25 November 2016 11:05:10

The sugar-carb-fat wars - who's right?

Which is our bigger food enemy - sugar or saturated fat? Sugar is much worse than just completely empty calories but the evidence against saturated fat is damning.

Earlier this year, we saw banner headlines about how saturated fat had been the victim of a systematic witch hunt by the establishment for decades. Instead, all the time we should have been focussing on sugar as the bad guy - in fact, fry-ups were back on the menu for good health.

I was not convinced. It's not that I believe sugar is blameless - anything but. Sugar is worse than just completely empty calories - it is actively damaging to our health, and has undoubtedly played a huge part in our current worldwide epidemics of obesity and type 2 diabetes. In fact, there is emerging evidence that even low calorie sugar substitutes might not be the guilt-free alternatives we have all believed for so long.

But the evidence against saturated fat is damning. Earlier this year, the World Health Organization published a 72-page report examining reams of evidence (and including evidence from 84 studies) of the effect of saturated fat on cholesterol levels. It concluded that replacing saturated fats with unsaturated (particularly PUFA, or polyunsaturated fats) improved total cholesterol, 'bad' LDL cholesterol and triglyceride levels. Replacing sat fats with PUFAs was more effective at reducing lipids than replacing them with a mixture of carbohydrates - including refined carbohydrates, of which sugar and white flour are the most commonly eaten examples.

Thousands of studies on millions of patients have shown a clear link between cholesterol levels andrisk of heart attack and stroke. But getting studies that show definitively that any one food causes heart attacks and strokes is challenging. For a start, the 'gold standard' for a clinical trial is a double blind trial - where two options are compared, and neither the patient nor the investigators know what group the patient is in. Most people would realise if they were randomly assigned to the Full English or the porridge-and-nuts group. Secondly, it takes weeks or months for your cholesterol to change - but decades before enough people have heart attacks for a difference to show.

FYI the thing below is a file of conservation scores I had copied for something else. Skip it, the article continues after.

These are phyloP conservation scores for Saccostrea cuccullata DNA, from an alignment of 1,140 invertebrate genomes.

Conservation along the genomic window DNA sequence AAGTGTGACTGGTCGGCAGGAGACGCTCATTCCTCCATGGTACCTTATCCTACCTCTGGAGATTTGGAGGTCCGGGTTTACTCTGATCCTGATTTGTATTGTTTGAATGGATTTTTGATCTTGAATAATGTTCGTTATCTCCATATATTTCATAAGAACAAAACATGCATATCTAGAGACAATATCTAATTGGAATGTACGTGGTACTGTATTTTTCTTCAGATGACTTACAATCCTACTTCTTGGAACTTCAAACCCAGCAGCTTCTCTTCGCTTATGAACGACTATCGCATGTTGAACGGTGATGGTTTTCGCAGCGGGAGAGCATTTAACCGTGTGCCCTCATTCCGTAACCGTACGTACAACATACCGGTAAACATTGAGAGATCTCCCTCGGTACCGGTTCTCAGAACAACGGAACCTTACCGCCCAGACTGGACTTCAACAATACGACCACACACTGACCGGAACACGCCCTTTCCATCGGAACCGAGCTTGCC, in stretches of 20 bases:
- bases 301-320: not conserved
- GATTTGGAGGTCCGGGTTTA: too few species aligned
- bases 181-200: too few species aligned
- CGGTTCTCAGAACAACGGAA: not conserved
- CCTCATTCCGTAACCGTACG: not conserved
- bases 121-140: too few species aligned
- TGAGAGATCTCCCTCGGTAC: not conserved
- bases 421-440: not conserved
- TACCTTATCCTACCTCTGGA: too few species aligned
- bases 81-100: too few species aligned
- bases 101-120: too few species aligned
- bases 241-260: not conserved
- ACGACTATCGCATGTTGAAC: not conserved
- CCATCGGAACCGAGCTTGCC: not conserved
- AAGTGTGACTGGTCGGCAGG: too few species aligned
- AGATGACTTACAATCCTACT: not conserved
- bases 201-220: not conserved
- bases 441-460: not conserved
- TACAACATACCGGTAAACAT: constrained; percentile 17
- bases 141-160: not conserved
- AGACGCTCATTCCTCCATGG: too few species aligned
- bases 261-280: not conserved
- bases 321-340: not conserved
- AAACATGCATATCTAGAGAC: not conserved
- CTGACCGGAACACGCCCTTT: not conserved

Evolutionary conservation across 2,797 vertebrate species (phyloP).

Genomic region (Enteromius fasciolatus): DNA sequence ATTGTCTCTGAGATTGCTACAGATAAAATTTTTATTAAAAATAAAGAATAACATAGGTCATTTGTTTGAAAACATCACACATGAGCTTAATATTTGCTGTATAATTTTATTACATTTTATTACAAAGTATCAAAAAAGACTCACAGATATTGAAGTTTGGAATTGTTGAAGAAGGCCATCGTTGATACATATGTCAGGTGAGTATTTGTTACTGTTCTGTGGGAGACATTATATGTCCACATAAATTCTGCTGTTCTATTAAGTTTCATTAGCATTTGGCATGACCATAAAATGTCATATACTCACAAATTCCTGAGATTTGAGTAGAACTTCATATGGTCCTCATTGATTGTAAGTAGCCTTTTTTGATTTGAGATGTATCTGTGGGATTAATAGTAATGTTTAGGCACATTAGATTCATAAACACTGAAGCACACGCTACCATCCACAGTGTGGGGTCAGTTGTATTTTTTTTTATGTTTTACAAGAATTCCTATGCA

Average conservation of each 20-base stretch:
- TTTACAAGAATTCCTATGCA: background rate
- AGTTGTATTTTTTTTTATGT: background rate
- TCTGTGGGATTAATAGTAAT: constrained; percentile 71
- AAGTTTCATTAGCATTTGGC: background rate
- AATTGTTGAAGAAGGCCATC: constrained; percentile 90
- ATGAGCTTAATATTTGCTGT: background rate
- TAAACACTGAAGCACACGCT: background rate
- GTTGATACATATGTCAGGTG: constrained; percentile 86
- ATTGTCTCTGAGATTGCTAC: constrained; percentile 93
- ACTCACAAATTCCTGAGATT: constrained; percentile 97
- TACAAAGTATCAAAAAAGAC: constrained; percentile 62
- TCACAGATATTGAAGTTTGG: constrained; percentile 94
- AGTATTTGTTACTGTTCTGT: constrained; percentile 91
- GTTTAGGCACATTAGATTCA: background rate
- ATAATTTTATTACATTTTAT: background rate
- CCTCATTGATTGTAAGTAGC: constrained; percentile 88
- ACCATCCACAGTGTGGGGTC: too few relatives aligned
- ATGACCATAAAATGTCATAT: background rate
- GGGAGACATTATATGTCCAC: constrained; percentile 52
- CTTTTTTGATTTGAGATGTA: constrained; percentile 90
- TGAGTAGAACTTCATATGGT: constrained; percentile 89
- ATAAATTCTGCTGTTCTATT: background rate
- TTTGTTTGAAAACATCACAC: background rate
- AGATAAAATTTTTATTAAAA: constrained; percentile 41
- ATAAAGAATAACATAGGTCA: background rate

That's where so-called 'observational studies' come in. Last year saw the publication of study which followed 127,000 men and women over 24-30 years. It showed replacing 5% of saturated fat in the diet with the same calorie equivalent of PUFAs was associated with a 25% lower risk of heart disease. For wholegrain carbohydrates, the figure was 9% - but substituting refined carbohydrates for saturated fat didn't reduce the risk of heart attack and stroke at all. Today, a further analysis looks at the individual sources of saturated fat (lauric, palmitic, stearic, myristic acids) and shows a similar picture. It also shows that the benefits don't just apply to unsaturated fats and wholegrain carbohydrates - replacing sat fats with plant proteins also cut the risk of heart disease.

And that's what makes this study so interesting to me. It's not about what you cut out, it's about what you replace it with - and it's about the bigger picture diet-wise. We really should have learnt that by now. As the editorial that accompanies the paper points out, "no single observational study can tell us whether or not a single nutrient is 'harmful'".

But we do know enough about a combination of foods that our Southern European colleagues have espoused for years. The Mediterranean Diet, with its strong evidence for heart protection, isn't about one food. It's about a combination of lower dairy products, red meat, processed meats, and sweets and higher veg (including tomatoes, garlic and onions)/fruit/unrefined carbohydrate/fish/nuts/olive oil. It ticks all the boxes in today's study - unsaturated fats, plant protein and unrefined carbohydrates - and it works. So let's stop focussing on sugar or saturated fat as the bad guys. Let's accept we should be viewing them both with caution, and looking at what we do eat as well as what we don't. We owe it to our hearts.

Disclaimer: This article is for information only and should not be used for the diagnosis or treatment of medical conditions. EMIS has used all reasonable care in compiling the information but make no warranty as to its accuracy. Consult a doctor or other health care professional for diagnosis and treatment of medical conditions. For details see our conditions.